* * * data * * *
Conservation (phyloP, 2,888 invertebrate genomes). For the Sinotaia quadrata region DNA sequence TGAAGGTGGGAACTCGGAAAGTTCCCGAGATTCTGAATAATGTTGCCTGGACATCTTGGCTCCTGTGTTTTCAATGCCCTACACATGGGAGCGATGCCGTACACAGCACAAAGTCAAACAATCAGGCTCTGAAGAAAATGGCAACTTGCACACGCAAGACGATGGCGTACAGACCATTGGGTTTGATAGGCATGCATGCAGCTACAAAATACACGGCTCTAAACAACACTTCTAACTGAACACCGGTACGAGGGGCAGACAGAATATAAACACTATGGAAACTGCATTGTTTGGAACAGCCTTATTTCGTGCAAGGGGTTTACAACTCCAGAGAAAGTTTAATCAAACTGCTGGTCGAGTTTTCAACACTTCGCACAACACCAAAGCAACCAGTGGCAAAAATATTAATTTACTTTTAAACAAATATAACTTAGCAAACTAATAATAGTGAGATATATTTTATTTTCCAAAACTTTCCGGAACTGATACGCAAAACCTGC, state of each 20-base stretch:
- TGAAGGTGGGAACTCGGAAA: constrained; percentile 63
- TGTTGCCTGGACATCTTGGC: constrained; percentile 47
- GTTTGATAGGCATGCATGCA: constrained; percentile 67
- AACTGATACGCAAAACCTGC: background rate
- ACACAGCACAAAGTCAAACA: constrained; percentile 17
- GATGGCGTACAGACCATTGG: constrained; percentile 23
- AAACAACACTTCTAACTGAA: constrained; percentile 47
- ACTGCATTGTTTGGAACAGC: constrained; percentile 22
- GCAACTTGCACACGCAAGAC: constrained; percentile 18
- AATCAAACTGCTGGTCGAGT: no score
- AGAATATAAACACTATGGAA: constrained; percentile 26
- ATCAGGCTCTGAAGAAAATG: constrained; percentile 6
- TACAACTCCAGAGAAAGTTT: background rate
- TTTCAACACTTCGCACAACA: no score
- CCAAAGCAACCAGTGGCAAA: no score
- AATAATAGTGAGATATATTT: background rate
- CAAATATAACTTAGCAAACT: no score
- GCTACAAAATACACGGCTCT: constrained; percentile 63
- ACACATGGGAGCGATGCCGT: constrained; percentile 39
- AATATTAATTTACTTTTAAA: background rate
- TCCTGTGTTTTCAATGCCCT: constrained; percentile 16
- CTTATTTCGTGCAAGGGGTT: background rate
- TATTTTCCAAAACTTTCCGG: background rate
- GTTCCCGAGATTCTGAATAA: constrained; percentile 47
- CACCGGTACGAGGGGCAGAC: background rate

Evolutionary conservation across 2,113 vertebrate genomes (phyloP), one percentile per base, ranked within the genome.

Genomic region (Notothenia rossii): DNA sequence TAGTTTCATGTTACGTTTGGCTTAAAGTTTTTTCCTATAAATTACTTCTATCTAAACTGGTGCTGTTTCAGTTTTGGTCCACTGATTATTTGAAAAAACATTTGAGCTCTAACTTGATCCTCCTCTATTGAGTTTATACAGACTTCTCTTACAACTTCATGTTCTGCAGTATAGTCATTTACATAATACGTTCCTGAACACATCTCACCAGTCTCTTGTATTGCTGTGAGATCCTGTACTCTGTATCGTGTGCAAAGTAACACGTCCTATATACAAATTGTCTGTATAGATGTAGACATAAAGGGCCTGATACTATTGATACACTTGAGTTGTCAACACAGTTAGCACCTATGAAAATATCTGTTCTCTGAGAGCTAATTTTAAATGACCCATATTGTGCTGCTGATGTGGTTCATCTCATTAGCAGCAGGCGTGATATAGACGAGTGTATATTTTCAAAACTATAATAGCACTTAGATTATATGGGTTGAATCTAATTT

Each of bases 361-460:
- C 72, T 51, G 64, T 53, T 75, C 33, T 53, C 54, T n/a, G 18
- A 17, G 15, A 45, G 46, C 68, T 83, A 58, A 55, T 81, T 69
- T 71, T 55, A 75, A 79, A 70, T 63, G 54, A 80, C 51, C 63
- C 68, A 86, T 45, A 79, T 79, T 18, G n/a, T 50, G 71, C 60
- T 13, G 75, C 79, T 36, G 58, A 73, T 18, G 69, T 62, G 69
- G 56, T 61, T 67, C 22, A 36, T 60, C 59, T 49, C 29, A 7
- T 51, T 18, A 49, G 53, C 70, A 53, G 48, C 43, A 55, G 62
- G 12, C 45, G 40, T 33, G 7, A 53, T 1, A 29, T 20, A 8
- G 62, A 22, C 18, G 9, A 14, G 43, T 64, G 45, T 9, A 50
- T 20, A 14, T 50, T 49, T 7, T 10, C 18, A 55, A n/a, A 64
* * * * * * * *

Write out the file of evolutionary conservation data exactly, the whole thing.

Conservation (phyloP, 2,888 invertebrate genomes). For the Sinotaia quadrata region DNA sequence TGAAGGTGGGAACTCGGAAAGTTCCCGAGATTCTGAATAATGTTGCCTGGACATCTTGGCTCCTGTGTTTTCAATGCCCTACACATGGGAGCGATGCCGTACACAGCACAAAGTCAAACAATCAGGCTCTGAAGAAAATGGCAACTTGCACACGCAAGACGATGGCGTACAGACCATTGGGTTTGATAGGCATGCATGCAGCTACAAAATACACGGCTCTAAACAACACTTCTAACTGAACACCGGTACGAGGGGCAGACAGAATATAAACACTATGGAAACTGCATTGTTTGGAACAGCCTTATTTCGTGCAAGGGGTTTACAACTCCAGAGAAAGTTTAATCAAACTGCTGGTCGAGTTTTCAACACTTCGCACAACACCAAAGCAACCAGTGGCAAAAATATTAATTTACTTTTAAACAAATATAACTTAGCAAACTAATAATAGTGAGATATATTTTATTTTCCAAAACTTTCCGGAACTGATACGCAAAACCTGC, state of each 20-base stretch:
- TGAAGGTGGGAACTCGGAAA: constrained; percentile 63
- TGTTGCCTGGACATCTTGGC: constrained; percentile 47
- GTTTGATAGGCATGCATGCA: constrained; percentile 67
- AACTGATACGCAAAACCTGC: background rate
- ACACAGCACAAAGTCAAACA: constrained; percentile 17
- GATGGCGTACAGACCATTGG: constrained; percentile 23
- AAACAACACTTCTAACTGAA: constrained; percentile 47
- ACTGCATTGTTTGGAACAGC: constrained; percentile 22
- GCAACTTGCACACGCAAGAC: constrained; percentile 18
- AATCAAACTGCTGGTCGAGT: no score
- AGAATATAAACACTATGGAA: constrained; percentile 26
- ATCAGGCTCTGAAGAAAATG: constrained; percentile 6
- TACAACTCCAGAGAAAGTTT: background rate
- TTTCAACACTTCGCACAACA: no score
- CCAAAGCAACCAGTGGCAAA: no score
- AATAATAGTGAGATATATTT: background rate
- CAAATATAACTTAGCAAACT: no score
- GCTACAAAATACACGGCTCT: constrained; percentile 63
- ACACATGGGAGCGATGCCGT: constrained; percentile 39
- AATATTAATTTACTTTTAAA: background rate
- TCCTGTGTTTTCAATGCCCT: constrained; percentile 16
- CTTATTTCGTGCAAGGGGTT: background rate
- TATTTTCCAAAACTTTCCGG: background rate
- GTTCCCGAGATTCTGAATAA: constrained; percentile 47
- CACCGGTACGAGGGGCAGAC: background rate

Evolutionary conservation across 2,113 vertebrate genomes (phyloP), one percentile per base, ranked within the genome.

Genomic region (Notothenia rossii): DNA sequence TAGTTTCATGTTACGTTTGGCTTAAAGTTTTTTCCTATAAATTACTTCTATCTAAACTGGTGCTGTTTCAGTTTTGGTCCACTGATTATTTGAAAAAACATTTGAGCTCTAACTTGATCCTCCTCTATTGAGTTTATACAGACTTCTCTTACAACTTCATGTTCTGCAGTATAGTCATTTACATAATACGTTCCTGAACACATCTCACCAGTCTCTTGTATTGCTGTGAGATCCTGTACTCTGTATCGTGTGCAAAGTAACACGTCCTATATACAAATTGTCTGTATAGATGTAGACATAAAGGGCCTGATACTATTGATACACTTGAGTTGTCAACACAGTTAGCACCTATGAAAATATCTGTTCTCTGAGAGCTAATTTTAAATGACCCATATTGTGCTGCTGATGTGGTTCATCTCATTAGCAGCAGGCGTGATATAGACGAGTGTATATTTTCAAAACTATAATAGCACTTAGATTATATGGGTTGAATCTAATTT

Each of bases 361-460:
- C 72, T 51, G 64, T 53, T 75, C 33, T 53, C 54, T n/a, G 18
- A 17, G 15, A 45, G 46, C 68, T 83, A 58, A 55, T 81, T 69
- T 71, T 55, A 75, A 79, A 70, T 63, G 54, A 80, C 51, C 63
- C 68, A 86, T 45, A 79, T 79, T 18, G n/a, T 50, G 71, C 60
- T 13, G 75, C 79, T 36, G 58, A 73, T 18, G 69, T 62, G 69
- G 56, T 61, T 67, C 22, A 36, T 60, C 59, T 49, C 29, A 7
- T 51, T 18, A 49, G 53, C 70, A 53, G 48, C 43, A 55, G 62
- G 12, C 45, G 40, T 33, G 7, A 53, T 1, A 29, T 20, A 8
- G 62, A 22, C 18, G 9, A 14, G 43, T 64, G 45, T 9, A 50
- T 20, A 14, T 50, T 49, T 7, T 10, C 18, A 55, A n/a, A 64